Plane automation have improved significantly. Instead of flying a plane, the new generation of pilots flies a computer system, and most of the decisions are made by the computer. Unfortunately, that also means the new generations of pilots don’t have the skill to fly a plane without auto-pilot and protection in extreme circumstance. To a “bean counter”, the extra 0.001% chance of a plane going down is not worth the extra pay, especially since the airline is insured. Other airlines in the world have made the decision to skim on training and focus profit even if it means some people will die unnecessarily (look up Air France 447).

So the question becomes : should Qantas become one of the ‘other airlines’? If Qantas is to retain the excellence of in safety, how can they compete in the current environment?


  1. “What price safety”? is the other question that comes to mind. We accept cost/safety tradeoffs in other areas – car manufacture, road design. Why not in airlines, which in any case are by far the safest mode of transport?

    I think the market has answered the question, by the fact that Qantas’s international business is a losing proposition. People want cheap air travel, even if it is at the cost of reduced safety.

    • >People want cheap air travel, even if it is at the cost of reduced safety.

      Most commercial passengers don’t realize that they are making a choice. They assume that air travel is 100% safe, and if all air carriers are equally safe then then only remaining variable is price.

      If you were to explicitly give them a choice … fly 100% safe at a increased price, or 50% safe at a reduced cost … then I’m sure you’d see a different result.

      Although I’m sure the A380 experience mentioned above was tense, I’m also quite sure the passengers didn’t realize exactly how close they came to a fatal conclusion. The *only* thing that prevented a tragedy were the pilots. If this point were explained to the passengers, do you think they would safety over cost?


      • The choice is neither as stark, nor as simple as your toy example.

        I don’t believe that passengers think air travel is 100% safe. If anything, they are likely to think air travel is far more dangerous than it actually is. This is because commercial airline plane crashes, although rare, get very large publicity and involve hundreds of people.

        Even airlines with the worst safety records are still far safer than driving a car.

      • Actually it is. Its about risk management and is measurable. Regions and airlines can be compared, measured and evaluated.

        “This is because commercial airline plane crashes, although rare,” Rubbish.


        Airline stats in our region (note the clean 2)



      • Pretty rare compared to fatal road accidents. And compared to the number of passenger miles traveled.

        You’re making my point for me, that people think air travel is far more dangerous than it really is.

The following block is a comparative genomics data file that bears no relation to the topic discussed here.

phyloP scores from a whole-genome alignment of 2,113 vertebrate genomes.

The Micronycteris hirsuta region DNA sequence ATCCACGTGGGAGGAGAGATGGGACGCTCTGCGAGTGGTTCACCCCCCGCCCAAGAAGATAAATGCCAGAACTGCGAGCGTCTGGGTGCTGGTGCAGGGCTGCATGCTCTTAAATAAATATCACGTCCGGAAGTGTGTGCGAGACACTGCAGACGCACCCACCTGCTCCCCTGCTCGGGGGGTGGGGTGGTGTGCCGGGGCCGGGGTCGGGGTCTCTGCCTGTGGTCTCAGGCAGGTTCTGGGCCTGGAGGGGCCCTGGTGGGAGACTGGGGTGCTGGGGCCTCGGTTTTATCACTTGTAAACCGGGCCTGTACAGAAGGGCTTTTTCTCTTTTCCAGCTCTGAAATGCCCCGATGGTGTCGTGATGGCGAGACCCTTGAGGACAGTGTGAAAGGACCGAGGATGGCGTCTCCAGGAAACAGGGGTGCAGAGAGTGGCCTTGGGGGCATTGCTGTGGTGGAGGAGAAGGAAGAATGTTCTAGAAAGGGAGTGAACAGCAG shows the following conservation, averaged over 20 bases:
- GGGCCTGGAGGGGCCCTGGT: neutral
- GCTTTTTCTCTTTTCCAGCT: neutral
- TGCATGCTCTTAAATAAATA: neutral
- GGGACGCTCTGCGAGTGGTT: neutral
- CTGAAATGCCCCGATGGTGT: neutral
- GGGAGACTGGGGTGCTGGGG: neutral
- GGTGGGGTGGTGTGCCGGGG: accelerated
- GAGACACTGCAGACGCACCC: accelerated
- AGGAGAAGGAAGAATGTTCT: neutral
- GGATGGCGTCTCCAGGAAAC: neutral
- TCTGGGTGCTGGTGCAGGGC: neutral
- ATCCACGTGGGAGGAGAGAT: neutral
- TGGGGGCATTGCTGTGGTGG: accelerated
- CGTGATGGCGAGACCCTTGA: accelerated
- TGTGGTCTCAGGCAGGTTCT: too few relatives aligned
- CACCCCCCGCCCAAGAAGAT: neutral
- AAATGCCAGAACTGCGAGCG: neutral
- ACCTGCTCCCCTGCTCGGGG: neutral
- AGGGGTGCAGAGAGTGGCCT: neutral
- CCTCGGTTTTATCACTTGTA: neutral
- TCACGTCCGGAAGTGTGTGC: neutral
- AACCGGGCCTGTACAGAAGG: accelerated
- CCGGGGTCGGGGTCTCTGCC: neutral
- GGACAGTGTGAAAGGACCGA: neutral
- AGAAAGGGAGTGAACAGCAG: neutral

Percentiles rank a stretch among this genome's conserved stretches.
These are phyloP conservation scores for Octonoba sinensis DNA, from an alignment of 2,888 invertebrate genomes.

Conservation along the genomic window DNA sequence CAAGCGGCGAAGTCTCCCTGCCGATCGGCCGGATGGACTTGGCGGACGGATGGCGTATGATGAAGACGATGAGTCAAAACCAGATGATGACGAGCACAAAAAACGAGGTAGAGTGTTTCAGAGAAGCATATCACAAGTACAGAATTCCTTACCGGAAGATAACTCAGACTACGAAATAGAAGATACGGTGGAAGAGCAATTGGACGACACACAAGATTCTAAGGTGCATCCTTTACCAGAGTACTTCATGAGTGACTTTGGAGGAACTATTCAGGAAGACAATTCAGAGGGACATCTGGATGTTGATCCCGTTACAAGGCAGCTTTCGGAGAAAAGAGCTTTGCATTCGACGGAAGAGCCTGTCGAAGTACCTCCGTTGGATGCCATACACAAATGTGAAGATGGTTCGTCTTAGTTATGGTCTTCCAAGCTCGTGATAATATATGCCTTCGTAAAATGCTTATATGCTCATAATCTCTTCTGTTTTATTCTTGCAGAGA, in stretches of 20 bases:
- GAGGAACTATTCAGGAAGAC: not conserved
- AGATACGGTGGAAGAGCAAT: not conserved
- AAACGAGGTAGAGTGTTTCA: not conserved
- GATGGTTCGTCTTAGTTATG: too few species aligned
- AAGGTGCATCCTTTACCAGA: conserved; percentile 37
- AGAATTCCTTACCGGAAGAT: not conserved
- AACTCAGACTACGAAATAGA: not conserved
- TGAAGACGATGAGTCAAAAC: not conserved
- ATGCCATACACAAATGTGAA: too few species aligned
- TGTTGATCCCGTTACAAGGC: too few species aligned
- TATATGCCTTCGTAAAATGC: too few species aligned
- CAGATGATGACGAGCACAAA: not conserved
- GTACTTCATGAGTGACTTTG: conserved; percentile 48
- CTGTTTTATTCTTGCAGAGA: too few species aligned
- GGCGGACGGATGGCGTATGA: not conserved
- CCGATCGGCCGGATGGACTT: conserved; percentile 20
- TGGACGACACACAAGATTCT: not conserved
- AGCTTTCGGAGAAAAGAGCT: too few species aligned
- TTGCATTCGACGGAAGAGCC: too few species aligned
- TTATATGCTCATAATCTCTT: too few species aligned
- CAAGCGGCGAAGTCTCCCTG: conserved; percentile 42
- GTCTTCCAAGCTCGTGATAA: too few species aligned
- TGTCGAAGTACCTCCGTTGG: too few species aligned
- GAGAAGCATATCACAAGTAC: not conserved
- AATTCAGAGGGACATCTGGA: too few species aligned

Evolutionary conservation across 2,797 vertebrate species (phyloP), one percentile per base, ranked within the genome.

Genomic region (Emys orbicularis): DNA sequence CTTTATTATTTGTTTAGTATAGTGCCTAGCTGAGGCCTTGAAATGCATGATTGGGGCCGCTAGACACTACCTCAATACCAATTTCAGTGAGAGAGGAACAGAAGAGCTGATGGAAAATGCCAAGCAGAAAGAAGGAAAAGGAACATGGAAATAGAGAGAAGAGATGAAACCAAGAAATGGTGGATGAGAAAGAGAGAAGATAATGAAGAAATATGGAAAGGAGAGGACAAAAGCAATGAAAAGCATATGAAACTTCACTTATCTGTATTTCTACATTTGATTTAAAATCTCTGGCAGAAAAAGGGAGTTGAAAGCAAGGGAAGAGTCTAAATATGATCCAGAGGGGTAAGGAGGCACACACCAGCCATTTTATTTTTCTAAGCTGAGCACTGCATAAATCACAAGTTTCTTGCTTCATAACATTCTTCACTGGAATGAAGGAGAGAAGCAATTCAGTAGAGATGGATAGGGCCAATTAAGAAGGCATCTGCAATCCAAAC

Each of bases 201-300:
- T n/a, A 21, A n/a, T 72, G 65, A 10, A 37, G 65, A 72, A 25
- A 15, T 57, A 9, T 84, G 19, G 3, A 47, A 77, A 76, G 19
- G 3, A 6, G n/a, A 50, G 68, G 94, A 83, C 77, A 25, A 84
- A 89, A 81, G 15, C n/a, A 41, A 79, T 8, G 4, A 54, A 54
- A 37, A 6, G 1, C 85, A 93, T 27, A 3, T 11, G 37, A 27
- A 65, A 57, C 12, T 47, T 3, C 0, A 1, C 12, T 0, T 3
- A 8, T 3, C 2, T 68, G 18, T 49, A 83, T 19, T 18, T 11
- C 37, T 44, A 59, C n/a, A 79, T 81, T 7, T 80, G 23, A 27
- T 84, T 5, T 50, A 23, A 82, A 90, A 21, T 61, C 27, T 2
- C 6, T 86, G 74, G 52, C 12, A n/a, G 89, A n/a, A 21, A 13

• My higher degree is oriented towards Air Safety management, whats your point?

        Road travel is more dangerous.

        BUT, if it wasn’t for the training of THAT crew on QFA32 it would be a hole in the ground.

        The SE Asian crews of similar capabilities, qualifications and training IMO would be Cathay Pacific or Air NZ. In any of the other local airlines you’d ‘probably’ be dead.

        You make a choice when you buy your ticket and you get different products for your money, not just meals and legroom.

      • “My higher degree is oriented towards Air Safety management, whats your point?”

        Credentialism is not an argument.

        “Road travel is more dangerous.”

        So you agree.

        “BUT, if it wasn’t for the training of THAT crew on QFA32 it would be a hole in the ground.”

        Irrelevant to the overall safety level of air travel – you can’t argue from the particular to the general.

        “You make a choice when you buy your ticket and you get different products for your money, not just meals and legroom.”

        I agree. Seems to me though, that people vote with their booking dollars, and Qantas isn’t winning.

        If pilot training is a particular beef of yours, you should be arguing for international training standards.

      • Those stats make it clear that small craft, old planes and jungle cleared air strips are clearly over represented. But I am pretty sure Quantas knows that risk assesment already which is why they avoid that part of the market.

        When Joyce proposes mandatory stop offs in New Guinea or trading in those A380’s on some classic Antanovs to save cash, I will be the first to book elsewhere.

    • How does the safety question relate to this dispute?

      If QANTAS can’t save money on aircrew pay, they’re more likely to try to cut costs elsewhere – e.g. fewer training hours, lower maintenance standards.